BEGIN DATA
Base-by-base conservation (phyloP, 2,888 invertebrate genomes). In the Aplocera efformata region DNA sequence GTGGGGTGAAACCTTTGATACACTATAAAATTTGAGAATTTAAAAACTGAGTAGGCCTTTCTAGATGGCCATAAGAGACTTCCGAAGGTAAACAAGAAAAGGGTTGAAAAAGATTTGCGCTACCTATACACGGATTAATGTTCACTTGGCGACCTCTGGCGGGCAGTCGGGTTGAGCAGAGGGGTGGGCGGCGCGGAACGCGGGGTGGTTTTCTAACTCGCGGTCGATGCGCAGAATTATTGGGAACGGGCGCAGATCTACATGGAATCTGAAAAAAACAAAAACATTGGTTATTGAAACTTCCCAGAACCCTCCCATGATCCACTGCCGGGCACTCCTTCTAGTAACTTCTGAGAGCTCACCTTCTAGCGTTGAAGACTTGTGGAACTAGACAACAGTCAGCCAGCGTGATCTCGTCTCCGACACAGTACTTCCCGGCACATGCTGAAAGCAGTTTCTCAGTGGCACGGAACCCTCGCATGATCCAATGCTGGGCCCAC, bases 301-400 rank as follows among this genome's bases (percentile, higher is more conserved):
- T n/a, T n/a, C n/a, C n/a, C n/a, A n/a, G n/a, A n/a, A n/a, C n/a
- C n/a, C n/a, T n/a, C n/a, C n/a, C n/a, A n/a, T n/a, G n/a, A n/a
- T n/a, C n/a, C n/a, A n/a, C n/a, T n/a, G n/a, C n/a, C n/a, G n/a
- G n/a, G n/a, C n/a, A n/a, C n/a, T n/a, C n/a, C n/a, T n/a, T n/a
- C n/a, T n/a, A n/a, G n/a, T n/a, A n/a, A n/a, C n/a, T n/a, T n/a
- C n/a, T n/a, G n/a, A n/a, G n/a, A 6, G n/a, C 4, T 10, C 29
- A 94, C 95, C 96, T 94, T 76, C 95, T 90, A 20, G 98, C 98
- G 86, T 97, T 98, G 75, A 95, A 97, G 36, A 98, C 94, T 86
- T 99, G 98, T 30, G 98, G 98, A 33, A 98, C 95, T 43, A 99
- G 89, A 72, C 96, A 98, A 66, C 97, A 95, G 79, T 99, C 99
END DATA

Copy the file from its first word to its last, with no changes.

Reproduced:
Base-by-base conservation (phyloP, 2,888 invertebrate genomes). In the Aplocera efformata region DNA sequence GTGGGGTGAAACCTTTGATACACTATAAAATTTGAGAATTTAAAAACTGAGTAGGCCTTTCTAGATGGCCATAAGAGACTTCCGAAGGTAAACAAGAAAAGGGTTGAAAAAGATTTGCGCTACCTATACACGGATTAATGTTCACTTGGCGACCTCTGGCGGGCAGTCGGGTTGAGCAGAGGGGTGGGCGGCGCGGAACGCGGGGTGGTTTTCTAACTCGCGGTCGATGCGCAGAATTATTGGGAACGGGCGCAGATCTACATGGAATCTGAAAAAAACAAAAACATTGGTTATTGAAACTTCCCAGAACCCTCCCATGATCCACTGCCGGGCACTCCTTCTAGTAACTTCTGAGAGCTCACCTTCTAGCGTTGAAGACTTGTGGAACTAGACAACAGTCAGCCAGCGTGATCTCGTCTCCGACACAGTACTTCCCGGCACATGCTGAAAGCAGTTTCTCAGTGGCACGGAACCCTCGCATGATCCAATGCTGGGCCCAC, bases 301-400 rank as follows among this genome's bases (percentile, higher is more conserved):
- T n/a, T n/a, C n/a, C n/a, C n/a, A n/a, G n/a, A n/a, A n/a, C n/a
- C n/a, C n/a, T n/a, C n/a, C n/a, C n/a, A n/a, T n/a, G n/a, A n/a
- T n/a, C n/a, C n/a, A n/a, C n/a, T n/a, G n/a, C n/a, C n/a, G n/a
- G n/a, G n/a, C n/a, A n/a, C n/a, T n/a, C n/a, C n/a, T n/a, T n/a
- C n/a, T n/a, A n/a, G n/a, T n/a, A n/a, A n/a, C n/a, T n/a, T n/a
- C n/a, T n/a, G n/a, A n/a, G n/a, A 6, G n/a, C 4, T 10, C 29
- A 94, C 95, C 96, T 94, T 76, C 95, T 90, A 20, G 98, C 98
- G 86, T 97, T 98, G 75, A 95, A 97, G 36, A 98, C 94, T 86
- T 99, G 98, T 30, G 98, G 98, A 33, A 98, C 95, T 43, A 99
- G 89, A 72, C 96, A 98, A 66, C 97, A 95, G 79, T 99, C 99